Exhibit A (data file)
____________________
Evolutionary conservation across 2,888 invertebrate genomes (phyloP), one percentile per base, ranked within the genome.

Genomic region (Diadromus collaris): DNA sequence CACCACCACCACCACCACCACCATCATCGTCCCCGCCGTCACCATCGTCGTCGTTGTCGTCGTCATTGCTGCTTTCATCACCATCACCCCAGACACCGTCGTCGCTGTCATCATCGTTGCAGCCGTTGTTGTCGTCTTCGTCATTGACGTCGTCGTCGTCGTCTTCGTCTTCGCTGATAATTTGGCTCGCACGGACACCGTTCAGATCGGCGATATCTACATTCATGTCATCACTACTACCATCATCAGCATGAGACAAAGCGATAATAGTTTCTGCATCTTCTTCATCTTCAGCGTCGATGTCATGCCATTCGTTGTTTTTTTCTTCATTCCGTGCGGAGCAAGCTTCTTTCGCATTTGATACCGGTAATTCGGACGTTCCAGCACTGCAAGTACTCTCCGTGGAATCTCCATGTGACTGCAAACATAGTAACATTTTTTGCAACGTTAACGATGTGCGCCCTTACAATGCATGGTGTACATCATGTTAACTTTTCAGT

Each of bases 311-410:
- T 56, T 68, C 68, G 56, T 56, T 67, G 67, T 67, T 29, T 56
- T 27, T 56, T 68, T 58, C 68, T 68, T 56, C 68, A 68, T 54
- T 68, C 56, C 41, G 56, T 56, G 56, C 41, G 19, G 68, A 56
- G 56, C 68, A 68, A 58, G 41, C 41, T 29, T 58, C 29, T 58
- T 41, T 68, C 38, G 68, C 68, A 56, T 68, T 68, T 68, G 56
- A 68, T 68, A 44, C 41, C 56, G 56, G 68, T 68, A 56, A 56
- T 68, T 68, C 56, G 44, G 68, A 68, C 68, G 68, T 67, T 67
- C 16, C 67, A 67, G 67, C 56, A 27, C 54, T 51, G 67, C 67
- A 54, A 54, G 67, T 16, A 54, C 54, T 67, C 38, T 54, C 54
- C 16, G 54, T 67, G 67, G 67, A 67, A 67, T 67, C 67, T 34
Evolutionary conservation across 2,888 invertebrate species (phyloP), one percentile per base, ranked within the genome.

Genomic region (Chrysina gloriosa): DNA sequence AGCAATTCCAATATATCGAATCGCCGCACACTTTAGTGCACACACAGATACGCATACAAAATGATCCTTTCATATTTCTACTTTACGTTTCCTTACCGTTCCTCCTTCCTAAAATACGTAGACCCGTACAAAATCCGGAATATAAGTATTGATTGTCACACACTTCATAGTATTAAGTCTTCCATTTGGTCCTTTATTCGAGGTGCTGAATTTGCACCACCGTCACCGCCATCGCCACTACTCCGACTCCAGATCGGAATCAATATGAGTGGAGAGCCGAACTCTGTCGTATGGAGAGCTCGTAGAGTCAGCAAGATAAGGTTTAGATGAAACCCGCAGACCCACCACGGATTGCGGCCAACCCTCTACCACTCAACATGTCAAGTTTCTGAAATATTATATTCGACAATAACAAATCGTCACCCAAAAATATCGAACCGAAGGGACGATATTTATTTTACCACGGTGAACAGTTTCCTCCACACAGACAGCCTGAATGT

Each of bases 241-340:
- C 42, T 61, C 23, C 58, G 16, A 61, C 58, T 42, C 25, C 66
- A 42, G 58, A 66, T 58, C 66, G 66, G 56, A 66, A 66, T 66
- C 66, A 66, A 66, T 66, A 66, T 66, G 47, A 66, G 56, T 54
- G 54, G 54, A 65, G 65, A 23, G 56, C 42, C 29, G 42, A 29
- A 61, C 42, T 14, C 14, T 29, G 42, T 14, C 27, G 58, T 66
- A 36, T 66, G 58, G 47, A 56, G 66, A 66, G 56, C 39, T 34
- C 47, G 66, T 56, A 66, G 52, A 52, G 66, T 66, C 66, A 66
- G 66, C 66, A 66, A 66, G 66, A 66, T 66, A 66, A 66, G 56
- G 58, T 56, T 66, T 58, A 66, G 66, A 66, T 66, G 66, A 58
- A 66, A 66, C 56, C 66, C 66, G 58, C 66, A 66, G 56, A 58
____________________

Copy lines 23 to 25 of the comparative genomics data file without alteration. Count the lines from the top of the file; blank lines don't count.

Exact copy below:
- C 47, G 66, T 56, A 66, G 52, A 52, G 66, T 66, C 66, A 66
- G 66, C 66, A 66, A 66, G 66, A 66, T 66, A 66, A 66, G 56
- G 58, T 56, T 66, T 58, A 66, G 66, A 66, T 66, G 66, A 58